From incident to resolution: Essential steps to survive a cyberattack

Editor’s note: contributed blogs like this are part of’s annual sponsorship program. Find out more here. This article was written by Rene Holt-Perez.)

Monitoring all the events in your corporate network is big data “business.” Any observable phenomena – from logins to downloads, scripts, updates, configuration changes, etc. – happening across all the endpoints, servers, routers, switches and other infrastructure in your network can create event logs that rapidly grow to almost unimaginable mountains of data to be processed.

Inevitably, a number of events have negative consequences for your company’s security. An employee plugs a personal USB stick – compromised by a worm – into their work device and, suddenly, an adverse event! But did you set up your systems to detect those events? And now that one has happened, what are you going to do about it?

Not every adverse event merits the mobilization of the full incident response team. Automated response plays a large part in managing the resources and time available for your IT security. Often, the danger from an adverse event can be managed well enough by a single IT administrator wielding the basic tools of the trade.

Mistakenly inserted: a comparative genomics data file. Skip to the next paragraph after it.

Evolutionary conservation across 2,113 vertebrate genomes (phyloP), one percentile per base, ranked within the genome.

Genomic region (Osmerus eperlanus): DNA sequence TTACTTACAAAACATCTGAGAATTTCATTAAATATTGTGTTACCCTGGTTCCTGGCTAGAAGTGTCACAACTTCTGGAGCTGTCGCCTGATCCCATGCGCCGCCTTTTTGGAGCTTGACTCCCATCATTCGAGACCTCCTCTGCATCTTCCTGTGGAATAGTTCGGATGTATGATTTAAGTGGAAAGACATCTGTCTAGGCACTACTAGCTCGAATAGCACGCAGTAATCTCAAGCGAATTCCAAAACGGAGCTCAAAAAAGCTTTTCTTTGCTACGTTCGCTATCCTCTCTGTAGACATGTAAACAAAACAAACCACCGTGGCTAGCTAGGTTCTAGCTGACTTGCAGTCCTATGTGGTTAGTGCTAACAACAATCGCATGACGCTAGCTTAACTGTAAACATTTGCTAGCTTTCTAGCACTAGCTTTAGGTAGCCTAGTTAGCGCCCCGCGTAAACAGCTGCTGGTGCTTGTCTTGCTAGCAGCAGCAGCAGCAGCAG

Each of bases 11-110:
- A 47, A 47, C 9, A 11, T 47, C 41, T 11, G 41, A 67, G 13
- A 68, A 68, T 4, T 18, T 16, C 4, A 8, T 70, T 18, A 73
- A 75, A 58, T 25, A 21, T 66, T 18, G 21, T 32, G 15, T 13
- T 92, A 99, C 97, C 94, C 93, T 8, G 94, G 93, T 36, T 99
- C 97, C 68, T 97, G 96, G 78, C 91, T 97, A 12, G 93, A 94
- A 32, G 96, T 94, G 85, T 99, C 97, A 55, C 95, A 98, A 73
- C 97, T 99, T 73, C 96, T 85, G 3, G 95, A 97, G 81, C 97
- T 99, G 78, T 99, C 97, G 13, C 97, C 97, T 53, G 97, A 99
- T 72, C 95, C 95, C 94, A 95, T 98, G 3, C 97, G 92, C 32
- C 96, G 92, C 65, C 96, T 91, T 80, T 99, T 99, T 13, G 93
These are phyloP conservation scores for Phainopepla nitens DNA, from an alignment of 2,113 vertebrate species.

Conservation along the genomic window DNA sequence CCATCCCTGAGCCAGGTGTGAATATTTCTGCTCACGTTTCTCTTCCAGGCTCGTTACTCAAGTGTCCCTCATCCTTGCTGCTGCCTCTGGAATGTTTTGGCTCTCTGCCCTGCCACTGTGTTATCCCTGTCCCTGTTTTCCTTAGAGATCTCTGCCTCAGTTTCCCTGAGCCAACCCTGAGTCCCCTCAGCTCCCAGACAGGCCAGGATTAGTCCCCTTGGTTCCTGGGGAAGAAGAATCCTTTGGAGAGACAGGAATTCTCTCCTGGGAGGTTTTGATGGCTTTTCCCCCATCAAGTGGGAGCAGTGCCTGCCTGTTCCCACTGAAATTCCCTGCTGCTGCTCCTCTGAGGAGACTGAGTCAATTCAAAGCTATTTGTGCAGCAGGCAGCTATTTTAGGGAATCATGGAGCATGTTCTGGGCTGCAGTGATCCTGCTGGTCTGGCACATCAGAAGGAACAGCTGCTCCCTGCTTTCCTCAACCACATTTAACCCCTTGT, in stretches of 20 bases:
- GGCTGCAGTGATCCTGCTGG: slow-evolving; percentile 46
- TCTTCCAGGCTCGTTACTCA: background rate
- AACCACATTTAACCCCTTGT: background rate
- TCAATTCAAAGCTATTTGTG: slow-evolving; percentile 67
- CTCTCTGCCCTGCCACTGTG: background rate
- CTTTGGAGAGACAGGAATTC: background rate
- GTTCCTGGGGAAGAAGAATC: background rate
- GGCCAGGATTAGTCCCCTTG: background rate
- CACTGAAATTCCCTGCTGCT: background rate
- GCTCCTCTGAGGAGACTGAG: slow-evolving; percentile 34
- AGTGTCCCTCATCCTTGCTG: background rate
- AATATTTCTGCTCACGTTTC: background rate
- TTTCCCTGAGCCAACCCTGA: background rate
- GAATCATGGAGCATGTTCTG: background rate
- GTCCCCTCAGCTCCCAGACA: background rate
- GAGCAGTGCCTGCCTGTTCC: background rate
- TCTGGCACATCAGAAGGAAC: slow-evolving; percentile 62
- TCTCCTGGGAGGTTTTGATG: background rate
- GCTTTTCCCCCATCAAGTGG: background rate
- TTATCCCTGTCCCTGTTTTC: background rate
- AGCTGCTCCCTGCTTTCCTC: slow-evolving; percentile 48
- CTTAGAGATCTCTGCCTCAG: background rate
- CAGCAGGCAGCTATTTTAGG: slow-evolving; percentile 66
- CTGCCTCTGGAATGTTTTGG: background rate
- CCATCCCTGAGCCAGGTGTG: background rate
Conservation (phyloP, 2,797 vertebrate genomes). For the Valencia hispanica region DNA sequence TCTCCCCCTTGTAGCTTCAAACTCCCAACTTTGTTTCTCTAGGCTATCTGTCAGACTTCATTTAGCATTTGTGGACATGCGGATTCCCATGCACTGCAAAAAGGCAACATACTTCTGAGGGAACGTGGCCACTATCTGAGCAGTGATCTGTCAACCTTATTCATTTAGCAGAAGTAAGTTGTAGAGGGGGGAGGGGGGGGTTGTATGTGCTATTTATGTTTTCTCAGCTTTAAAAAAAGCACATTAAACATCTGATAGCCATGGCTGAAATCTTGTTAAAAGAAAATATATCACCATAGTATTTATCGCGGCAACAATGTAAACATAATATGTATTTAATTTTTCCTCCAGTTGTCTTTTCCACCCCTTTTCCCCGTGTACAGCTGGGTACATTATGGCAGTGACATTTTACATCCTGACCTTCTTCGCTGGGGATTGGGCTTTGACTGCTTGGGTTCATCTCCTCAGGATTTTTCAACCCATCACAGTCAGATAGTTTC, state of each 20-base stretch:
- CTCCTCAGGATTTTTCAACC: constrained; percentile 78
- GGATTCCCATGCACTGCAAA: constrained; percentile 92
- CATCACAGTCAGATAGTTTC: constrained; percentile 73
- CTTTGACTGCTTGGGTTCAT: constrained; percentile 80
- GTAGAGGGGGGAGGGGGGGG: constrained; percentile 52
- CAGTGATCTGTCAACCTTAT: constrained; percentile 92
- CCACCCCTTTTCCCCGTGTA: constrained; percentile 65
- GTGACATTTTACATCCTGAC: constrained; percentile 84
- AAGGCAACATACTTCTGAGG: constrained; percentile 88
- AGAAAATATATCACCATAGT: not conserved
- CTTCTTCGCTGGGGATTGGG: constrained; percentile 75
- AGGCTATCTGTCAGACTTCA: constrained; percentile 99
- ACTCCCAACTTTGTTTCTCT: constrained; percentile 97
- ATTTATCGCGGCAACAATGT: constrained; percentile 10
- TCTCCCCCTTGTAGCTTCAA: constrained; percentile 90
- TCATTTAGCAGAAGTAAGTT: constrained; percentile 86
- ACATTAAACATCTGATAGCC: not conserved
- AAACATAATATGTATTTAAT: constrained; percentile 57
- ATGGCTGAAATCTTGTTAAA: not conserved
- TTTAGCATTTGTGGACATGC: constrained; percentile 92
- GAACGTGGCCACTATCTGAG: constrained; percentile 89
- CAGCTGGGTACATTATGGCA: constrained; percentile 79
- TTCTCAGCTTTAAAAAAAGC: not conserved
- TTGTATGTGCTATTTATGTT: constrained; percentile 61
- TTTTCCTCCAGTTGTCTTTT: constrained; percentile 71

However, if your security analyst discovers a more insidious pattern and intent at play behind all those single adverse events or, alternatively, an inexplicable system failure occurs, then you probably have a security incident serious enough to warrant calling in your computer security incident response team (CSIRT). With a well-thought-out incident response plan in hand, a well-trained CSIRT can confidently buckle down and take on any adversary attacking your network.

Four Phases of Incident Response

An important standard to check your incident response plan against comes from a NIST publication called the Computer Security Incident Handling Guide (SP 800-61). The guide details four phases of incident response: Preparation; Detection & Analysis; Containment, Eradication & Recovery; and Post-Incident Activity.


Figure 1: Incident Response Life Cycle (credit: NIST).

Handling incidents by following these four steps can help ensure a successful return to normal business operations. So, let’s take a look at what is involved in each step.

1. Preparation

Before any incident happens, it is important to establish the proper security controls that will minimize the incidents that can happen in the first place. In other words, your corporate network needs to be built and maintained with security foremost in mind.

That includes keeping servers, operating systems and applications up to date, suitably configured and fortified with malware protection. Your network perimeter should also be properly secured via firewalls and VPNs. Don’t forget about your Achilles heel – the seemingly innocent employees at their desks. A little training can go a long way to limit the number of incidents caused by bad employee behavior.